This article aims to clarify some of the portentous issues related to the history, the purpose and the underlying principles upon which the United Nations was founded. It will be argued that the dynamics inherent in the idea of the organization of the world for perpetual peace, since the first union of the Hague Peace Conference in 1899, has propelled peoples and nations towards progressive international cooperative union, aimed first and foremost at outlawing war as an institution, and ensure peoples’ freedom, prosperity and progress. As a historian, I am disturbed and dumbfounded when I find that relevant literatures, including history school books, fail to mention issues pertinent to international peace and security. One such example are the Hague Peace Conferences in 1899 and 1907, which constituted the “International Union of The Hague,” 3 as the German jurist and neo-Kantian Walther Schücking (1875-1935) called it, and which were the first “truly international assemblies meeting in time of peace for the purpose of preserving peace.” 4 Remarkably, the Hague Conferences already aimed at disarmament and abolishing war by making resort to an international court with adequate binding powers for the resolution of conflicts obligatory. Among the Great Powers in favour of “obligatory arbitration,”as it was then called, were the United States, Great Britain, France, Russia, Persia and China. In fact, the great majority of nations participating in the conferences concurred. The International Union or Hague Page 101“Confederation of States,”dubbed the assemblies, was the forerunner of the United Nations, and the League of Nations (1919-1946). A Third Peace Conference was planned for The Hague in 1914 (subsequently rescheduled for 1915), where in addition to the question of obligatory arbitration, an international executive, conceived as an “international police of the seas,”as the Dutch jurist and diplomat Cornelis van Vollenhoven and others proposed,5 was also to be discussed.6 The question of obligatory arbitration that had previously required a consensus would, it was expected, be agreed upon by a majority vote. These ideas, however, were something that those opposed to The Hague were preparing to prevent by all means.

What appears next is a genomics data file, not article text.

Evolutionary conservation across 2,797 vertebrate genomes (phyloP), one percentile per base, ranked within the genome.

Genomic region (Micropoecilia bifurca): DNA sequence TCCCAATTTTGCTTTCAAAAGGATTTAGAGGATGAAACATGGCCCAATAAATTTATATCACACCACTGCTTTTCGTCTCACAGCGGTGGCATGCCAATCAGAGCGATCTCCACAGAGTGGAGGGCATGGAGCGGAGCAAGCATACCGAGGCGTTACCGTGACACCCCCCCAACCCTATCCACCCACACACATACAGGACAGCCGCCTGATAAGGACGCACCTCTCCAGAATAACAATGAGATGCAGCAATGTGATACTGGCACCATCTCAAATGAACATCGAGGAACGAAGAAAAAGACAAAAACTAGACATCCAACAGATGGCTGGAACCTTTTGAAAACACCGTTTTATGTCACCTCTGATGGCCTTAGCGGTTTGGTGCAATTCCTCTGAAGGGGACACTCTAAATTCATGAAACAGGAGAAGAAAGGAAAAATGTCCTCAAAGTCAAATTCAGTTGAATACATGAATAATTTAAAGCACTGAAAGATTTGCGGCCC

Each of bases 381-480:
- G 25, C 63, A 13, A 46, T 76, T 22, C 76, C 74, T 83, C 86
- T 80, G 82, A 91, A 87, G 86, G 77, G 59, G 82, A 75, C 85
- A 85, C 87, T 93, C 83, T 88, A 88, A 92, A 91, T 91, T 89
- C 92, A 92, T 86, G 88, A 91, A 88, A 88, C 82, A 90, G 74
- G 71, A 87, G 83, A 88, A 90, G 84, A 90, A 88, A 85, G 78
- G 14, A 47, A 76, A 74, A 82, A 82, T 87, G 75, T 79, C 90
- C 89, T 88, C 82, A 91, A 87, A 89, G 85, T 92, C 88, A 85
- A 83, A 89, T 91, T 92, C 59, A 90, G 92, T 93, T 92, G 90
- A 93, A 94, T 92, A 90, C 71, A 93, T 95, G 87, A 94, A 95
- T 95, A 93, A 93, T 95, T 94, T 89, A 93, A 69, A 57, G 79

The First World War put an end to the dream of disarmament and realizing the idea of an international executive in 1914. With the founding of the League of Nations in 1919 a system of Collective Security was created, meant to replace the precarious balance-of-power system7 that Woodrow Wilson had denounced: “[T]here must be,” Wilson said, “not a balance of power, but a community of power; not organized rivalries, but an organized common peace.” 8 That was significant. However, an issue that needed to be addressed was the question of sovereignty.9 Collective security, as the experience of the interwar period eventually would show, could only function if nations agreed to limitations of their national sovereignty in favor of an “organized common peace.”However, this was not something the powers could or wanted to impose.10 Yet it would eventually, after the Second World War and the failure of the League, becomePage 102part of many nations’ democratic constitutions, especially those promulgated in liberal Europe. Furthermore, collective security required a consensus among the Great Powers, who were to be given the task of guarding the democratic process of the evolution of a supranational authority, required, it was believed, to achieve a permanent and positive peace.11 Given that the Great Powers of the Hague Union had already agreed amongst each other concerning the most pressing questions of the organization of peace, this did not seem to be an insurmountable problem. The UN Charter after the Second World War was designed to adequately address these problems.